mid = (e2 - e1) / 2
                                 predicate | e2 >= e1  = (<= e3 + mid)
                                           | otherwise = (>= e3 + mid)

{- Note [Numeric Stability of Enumerating Floating Numbers]
-----------------------------------------------------------
When enumerate floating numbers, we could add the increment to the last number
at every run (as what we did previously):

    numericEnumFrom n =  n `seq` (n : numericEnumFrom (n + 1))

This approach is concise and really fast, only needs an addition operation.
However when a floating number is large enough, for `n`, `n` and `n+1` will
have the same binary representation. For example (all number has type
`Double`):

    9007199254740990                 is: 0x433ffffffffffffe
    9007199254740990 + 1             is: 0x433fffffffffffff
    (9007199254740990 + 1) + 1       is: 0x4340000000000000
    ((9007199254740990 + 1) + 1) + 1 is: 0x4340000000000000

When we evaluate ([9007199254740990..9007199254740991] :: Double), we would
never reach the condition in `numericEnumFromTo`

    9007199254740990 + 1 + 1 + ... > 9007199254740991 + 1/2

We would fall into infinite loop (as reported in #15081).

To remedy the situation, we record the number of `1` that needed to be added
to the start number, rather than increasing `1` at every time. This approach
can improvement the numeric stability greatly at the cost of a multiplication.

Furthermore, we use the type of the enumerated number, `Fractional a => a`,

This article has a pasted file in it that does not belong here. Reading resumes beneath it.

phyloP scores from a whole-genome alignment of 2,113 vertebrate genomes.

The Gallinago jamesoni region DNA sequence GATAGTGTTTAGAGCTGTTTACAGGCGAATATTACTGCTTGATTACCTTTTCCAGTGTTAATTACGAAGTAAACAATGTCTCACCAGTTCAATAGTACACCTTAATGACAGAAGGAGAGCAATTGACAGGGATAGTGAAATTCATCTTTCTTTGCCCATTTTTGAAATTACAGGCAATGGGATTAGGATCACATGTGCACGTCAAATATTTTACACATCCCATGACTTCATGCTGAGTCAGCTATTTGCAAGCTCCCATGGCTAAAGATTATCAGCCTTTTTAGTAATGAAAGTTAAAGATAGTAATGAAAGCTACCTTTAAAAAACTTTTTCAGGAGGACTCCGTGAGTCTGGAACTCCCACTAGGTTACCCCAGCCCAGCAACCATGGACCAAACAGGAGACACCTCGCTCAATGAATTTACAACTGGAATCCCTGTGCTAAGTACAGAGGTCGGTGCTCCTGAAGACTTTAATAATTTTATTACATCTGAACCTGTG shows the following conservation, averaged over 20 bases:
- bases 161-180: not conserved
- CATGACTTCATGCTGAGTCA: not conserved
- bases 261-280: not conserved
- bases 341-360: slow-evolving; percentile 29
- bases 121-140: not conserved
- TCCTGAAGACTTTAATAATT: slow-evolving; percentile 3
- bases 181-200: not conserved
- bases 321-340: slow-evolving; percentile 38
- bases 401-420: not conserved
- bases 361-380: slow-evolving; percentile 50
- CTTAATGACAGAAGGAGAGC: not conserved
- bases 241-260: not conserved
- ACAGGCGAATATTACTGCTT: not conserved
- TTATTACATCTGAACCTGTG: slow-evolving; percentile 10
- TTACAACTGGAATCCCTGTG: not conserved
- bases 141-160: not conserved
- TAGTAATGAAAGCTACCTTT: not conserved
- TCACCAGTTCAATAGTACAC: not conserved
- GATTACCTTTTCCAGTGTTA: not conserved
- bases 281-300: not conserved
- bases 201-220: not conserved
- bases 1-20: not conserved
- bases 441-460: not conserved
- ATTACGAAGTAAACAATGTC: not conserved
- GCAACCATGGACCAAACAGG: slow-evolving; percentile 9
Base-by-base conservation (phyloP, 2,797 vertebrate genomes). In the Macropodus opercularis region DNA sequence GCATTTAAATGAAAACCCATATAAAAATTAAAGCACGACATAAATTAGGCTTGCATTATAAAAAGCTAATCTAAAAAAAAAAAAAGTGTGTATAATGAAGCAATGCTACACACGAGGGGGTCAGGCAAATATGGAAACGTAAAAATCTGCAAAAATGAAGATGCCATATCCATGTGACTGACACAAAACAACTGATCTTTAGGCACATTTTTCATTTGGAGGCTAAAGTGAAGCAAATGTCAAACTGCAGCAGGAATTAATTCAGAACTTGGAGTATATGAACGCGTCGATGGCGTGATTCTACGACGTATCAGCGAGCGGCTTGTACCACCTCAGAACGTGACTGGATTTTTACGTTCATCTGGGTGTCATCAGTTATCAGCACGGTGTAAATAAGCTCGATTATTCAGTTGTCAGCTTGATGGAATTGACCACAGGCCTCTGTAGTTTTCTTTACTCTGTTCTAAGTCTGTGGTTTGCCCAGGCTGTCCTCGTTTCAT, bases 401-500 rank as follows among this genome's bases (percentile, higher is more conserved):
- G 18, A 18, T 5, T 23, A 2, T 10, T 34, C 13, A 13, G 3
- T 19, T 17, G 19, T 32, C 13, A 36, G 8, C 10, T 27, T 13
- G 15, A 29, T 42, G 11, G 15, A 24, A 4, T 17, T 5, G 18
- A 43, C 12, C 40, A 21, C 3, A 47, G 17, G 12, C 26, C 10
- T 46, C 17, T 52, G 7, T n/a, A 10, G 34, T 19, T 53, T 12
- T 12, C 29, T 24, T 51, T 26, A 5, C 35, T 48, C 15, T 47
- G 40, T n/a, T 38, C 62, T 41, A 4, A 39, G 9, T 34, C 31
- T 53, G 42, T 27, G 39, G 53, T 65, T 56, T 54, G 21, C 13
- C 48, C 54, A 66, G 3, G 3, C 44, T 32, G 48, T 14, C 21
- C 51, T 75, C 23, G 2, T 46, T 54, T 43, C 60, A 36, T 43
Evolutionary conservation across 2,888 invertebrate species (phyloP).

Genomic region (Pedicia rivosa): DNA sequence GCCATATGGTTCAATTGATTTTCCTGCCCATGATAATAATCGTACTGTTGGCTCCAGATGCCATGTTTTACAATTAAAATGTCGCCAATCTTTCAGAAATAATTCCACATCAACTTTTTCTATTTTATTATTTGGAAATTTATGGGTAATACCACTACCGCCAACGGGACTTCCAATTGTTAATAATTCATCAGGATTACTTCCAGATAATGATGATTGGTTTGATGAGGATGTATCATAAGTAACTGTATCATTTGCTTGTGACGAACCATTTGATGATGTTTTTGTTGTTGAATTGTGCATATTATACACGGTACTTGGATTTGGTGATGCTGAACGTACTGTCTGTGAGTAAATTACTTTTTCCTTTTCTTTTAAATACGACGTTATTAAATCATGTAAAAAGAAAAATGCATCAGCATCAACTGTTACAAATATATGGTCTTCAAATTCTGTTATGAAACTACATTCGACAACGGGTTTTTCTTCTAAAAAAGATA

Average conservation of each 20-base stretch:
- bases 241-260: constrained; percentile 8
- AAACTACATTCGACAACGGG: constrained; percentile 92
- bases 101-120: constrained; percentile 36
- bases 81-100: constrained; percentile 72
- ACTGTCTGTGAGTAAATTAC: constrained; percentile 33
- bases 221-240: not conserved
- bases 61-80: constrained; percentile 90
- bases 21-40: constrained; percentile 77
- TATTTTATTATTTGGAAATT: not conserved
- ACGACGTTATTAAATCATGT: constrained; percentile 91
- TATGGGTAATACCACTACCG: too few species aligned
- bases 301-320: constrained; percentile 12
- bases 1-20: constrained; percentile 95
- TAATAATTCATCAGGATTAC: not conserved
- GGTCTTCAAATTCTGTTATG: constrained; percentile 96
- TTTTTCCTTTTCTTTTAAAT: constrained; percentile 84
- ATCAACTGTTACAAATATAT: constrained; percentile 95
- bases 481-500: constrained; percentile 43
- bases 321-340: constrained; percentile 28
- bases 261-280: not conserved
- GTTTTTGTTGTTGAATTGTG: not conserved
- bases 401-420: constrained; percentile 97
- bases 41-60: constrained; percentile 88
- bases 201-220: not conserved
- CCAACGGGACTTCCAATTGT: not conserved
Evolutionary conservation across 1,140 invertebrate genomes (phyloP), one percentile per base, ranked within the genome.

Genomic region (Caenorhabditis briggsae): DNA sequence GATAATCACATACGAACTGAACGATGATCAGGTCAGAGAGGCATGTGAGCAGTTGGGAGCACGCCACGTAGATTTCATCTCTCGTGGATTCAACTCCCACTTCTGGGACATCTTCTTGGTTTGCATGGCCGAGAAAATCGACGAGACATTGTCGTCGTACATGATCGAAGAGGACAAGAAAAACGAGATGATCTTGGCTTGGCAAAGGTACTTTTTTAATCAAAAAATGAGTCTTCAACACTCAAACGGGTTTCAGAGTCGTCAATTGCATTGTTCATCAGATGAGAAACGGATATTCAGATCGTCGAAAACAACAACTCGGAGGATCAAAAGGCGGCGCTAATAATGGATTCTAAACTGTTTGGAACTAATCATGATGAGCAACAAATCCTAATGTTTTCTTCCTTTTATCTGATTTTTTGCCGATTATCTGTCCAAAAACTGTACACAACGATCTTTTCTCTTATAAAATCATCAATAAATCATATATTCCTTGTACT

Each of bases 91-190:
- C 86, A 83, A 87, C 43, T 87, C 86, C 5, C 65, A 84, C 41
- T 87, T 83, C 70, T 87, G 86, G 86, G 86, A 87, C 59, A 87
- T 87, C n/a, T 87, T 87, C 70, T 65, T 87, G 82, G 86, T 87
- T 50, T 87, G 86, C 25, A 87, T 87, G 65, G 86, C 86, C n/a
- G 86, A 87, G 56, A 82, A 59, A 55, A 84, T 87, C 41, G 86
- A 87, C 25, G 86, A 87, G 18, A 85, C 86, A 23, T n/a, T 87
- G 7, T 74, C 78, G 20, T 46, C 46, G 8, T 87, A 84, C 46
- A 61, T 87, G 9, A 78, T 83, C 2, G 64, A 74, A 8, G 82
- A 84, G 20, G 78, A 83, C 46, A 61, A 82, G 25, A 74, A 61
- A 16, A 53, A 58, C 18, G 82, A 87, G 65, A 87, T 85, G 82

as the type of multiplier. In rare situations, the multiplier could be very
large and will lead to the enumeration to infinite loop, too, which should
be very rare. Consider the following example:

    [1..9007199254740994]

We could fix that by using an Integer as multiplier but we don't do that.
The benchmark on T7954.hs shows that this approach leads to significant
degeneration on performance (33% increase allocation and 300% increase on
elapsed time).

See #15081 and Phab:D4650 for the related discussion about this problem.
-}

--------------------------------------------------------------
-- Instances for Int
--------------------------------------------------------------

-- | @since 2.0.1
instance  Real Int  where
    toRational x        =  toInteger x :% 1

-- | @since 2.0.1
instance  Integral Int  where
    toInteger (I# i) = smallInteger i

    a `quot` b
     | b == 0                     = divZeroError
     | b == (-1) && a == minBound = overflowError -- Note [Order of tests]
                                                  -- in GHC.Int
     | otherwise                  =  a `quotInt` b

    !a `rem` b -- See Note [Special case of mod and rem is lazy]
     | b == 0                     = divZeroError
     | b == (-1)                  = 0
     | otherwise                  =  a `remInt` b

    a `div` b
     | b == 0                     = divZeroError
     | b == (-1) && a == minBound = overflowError -- Note [Order of tests]
                                                  -- in GHC.Int
     | otherwise                  =  a `divInt` b

    !a `mod` b -- See Note [Special case of mod and rem is lazy]
     | b == 0                     = divZeroError
     | b == (-1)                  = 0
     | otherwise                  =  a `modInt` b

    a `quotRem` b
     | b == 0                     = divZeroError